Thurles feels hurling fever

Niall Cahill need only drive through the main gates of Thurles CBS to see the ripples of excitement created by their spring adventure.

Thurles feels hurling fever

Every morning the green area is packed with young students knocking a sliotar about. The hurls reappear between each class and there is almost a stampede out the main doors at small break and lunchtime to find a decent spot for a few pucks. Wherever possible, says Cahill, they are hurling, or knocking the ball off the nearest available wall, or chatting about today’s Croke Cup decider.

Even the first years, jokes the Thurles CBS manager, are well versed on the tradition and ‘superpower’ status of opponents St Kieran’s College. The Easter Holidays this week certainly helped in removing Cahill’s troops from the glare of the spotlight since the semi-final victory over St Peter’s, Wexford.

“The last time you would have seen this kind of hurling craze in the school was when James Barry lifted the Croke Cup in 2009,” says Cahill.

The current crop passed through the main gates for the first time the following September, inspired by the feats of Barry, Denis Maher and company. It is now they who are looked upon by the school’s younger brigade.

“Being in the final is having a great knock-on effect here in the school,” says Cahill.

“Young lads that would be hurling for the school at U14, U15 and U16 level are out hurling every day, are hurling every lunchtime. It is great to drive in in the morning and see so many young lads out pucking a ball.

“Any opportunity they get, the young lads have the hurl in the hand and are tapping a ball around. It just builds and adds to it.

“It is great to see the younger lads looking up to this team, the boys in sixth year are the role models.”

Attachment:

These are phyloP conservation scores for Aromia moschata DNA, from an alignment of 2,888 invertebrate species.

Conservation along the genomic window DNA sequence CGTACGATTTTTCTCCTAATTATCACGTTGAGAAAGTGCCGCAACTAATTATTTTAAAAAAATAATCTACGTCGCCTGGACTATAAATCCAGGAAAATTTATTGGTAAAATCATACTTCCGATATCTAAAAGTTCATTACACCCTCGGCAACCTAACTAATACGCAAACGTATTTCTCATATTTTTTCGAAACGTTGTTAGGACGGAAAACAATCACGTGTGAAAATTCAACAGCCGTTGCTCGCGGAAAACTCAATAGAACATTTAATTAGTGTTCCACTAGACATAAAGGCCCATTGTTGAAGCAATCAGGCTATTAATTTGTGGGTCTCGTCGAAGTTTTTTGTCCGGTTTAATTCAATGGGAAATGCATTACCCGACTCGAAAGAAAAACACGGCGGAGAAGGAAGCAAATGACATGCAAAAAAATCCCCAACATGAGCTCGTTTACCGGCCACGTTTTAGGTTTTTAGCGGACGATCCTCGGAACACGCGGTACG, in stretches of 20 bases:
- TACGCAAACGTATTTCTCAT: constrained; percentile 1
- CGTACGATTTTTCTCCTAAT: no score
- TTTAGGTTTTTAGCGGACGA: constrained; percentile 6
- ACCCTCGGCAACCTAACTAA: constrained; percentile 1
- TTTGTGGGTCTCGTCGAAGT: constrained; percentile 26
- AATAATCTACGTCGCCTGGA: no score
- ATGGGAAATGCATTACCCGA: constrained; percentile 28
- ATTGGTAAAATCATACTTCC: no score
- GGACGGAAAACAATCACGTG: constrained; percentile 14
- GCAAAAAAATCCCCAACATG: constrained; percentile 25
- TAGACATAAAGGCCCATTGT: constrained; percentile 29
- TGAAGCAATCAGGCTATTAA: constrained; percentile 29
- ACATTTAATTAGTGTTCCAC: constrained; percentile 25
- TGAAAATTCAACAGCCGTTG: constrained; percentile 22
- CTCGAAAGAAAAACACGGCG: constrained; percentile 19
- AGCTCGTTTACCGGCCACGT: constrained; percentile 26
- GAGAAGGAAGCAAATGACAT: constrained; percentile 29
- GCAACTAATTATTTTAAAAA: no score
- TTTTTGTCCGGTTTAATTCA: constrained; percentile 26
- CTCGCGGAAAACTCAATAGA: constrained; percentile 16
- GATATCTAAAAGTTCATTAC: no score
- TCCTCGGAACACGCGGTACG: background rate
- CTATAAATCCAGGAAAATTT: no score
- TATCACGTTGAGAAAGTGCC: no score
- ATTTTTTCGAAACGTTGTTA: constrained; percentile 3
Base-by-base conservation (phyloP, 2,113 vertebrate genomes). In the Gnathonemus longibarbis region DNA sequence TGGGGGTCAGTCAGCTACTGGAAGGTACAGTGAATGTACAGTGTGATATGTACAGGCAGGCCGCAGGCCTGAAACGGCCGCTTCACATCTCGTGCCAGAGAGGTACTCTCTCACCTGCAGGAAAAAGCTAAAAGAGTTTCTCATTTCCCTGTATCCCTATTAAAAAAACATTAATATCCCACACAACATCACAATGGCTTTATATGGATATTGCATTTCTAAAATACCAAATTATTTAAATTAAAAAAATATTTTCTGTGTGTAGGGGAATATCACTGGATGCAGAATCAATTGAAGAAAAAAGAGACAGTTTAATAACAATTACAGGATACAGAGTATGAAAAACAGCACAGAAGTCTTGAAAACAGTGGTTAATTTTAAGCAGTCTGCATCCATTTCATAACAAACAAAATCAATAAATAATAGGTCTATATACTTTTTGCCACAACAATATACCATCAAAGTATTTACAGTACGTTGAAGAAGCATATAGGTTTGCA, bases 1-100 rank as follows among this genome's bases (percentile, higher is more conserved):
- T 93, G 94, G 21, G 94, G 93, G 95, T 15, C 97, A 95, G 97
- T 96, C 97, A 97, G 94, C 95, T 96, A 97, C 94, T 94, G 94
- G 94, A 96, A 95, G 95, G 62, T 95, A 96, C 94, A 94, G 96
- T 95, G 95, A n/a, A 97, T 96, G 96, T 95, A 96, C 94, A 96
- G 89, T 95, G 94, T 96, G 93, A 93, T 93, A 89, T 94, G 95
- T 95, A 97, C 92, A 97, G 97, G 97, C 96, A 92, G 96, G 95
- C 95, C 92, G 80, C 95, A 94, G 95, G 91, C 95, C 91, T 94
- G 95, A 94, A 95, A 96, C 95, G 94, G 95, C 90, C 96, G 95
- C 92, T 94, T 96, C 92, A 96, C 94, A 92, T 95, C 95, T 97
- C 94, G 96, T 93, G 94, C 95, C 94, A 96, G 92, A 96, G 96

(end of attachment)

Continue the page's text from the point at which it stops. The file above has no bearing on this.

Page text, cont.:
Cahill took charge of the school’s senior team for the defence of their Harty and Croke Cup titles in 2010. They were successful in neither, falling to Ardscoil Rís in the Munster final.

The September after he was entrusted with the incoming first years, a five-year cycle that would see the Urlingford native, along with Martin Maher and Paddy McCormack, develop a bunch of sprightly teenagers into All-Ireland contenders.

“The successful management team in 2009 went straight back to coaching the first years the following September. How it works out in the school is that you bring your team through from first year. Martin Maher, Paddy McCormack and I were involved with the Harty team in 2010. In 2011 then, we went back to the first years and have brought them through the whole way up along. You are with the one group for the five years.

“Up until this year, we would have had little or no success with this group. They would have got to a White Cup final (U15A), but were beaten by Ardscoil Rís.

“They were never getting over the line, but that never stopped them from working.”

Continued Cahill: “Any lad that comes in the doors here to Thurles knows he is going to be trained from September right through until the competition ends the following spring. If you are putting in that much work, on the law of averages, you have to improve over the six years. The hard work these lads have put in has paid off.

“Our captain Ronan Teehan was telling the younger students during the Harty Cup homecoming that they hadn’t won anything coming up along and there would have been lads on the team now that would have been subs the whole way up along. One lad in particular, Tom Hayes, was a sub all the way up to the Harty Cup semi-final and he has started every game since. Hard work is rewarded in Thurles.”

On the challenge of St Kieran’s, the manager added: “I was talking earlier about all our students being out in the morning hurling, you hear stories down there there could be anything up to 400 lads out pucking during lunchtime. Daniel O’Connor is in with the Kilkenny minors for a third year and has been a sub for St Kieran’s all year. It is a different level. You are never going to win an All-Ireland unless you beat St Kieran’s. We fully appreciate that.”

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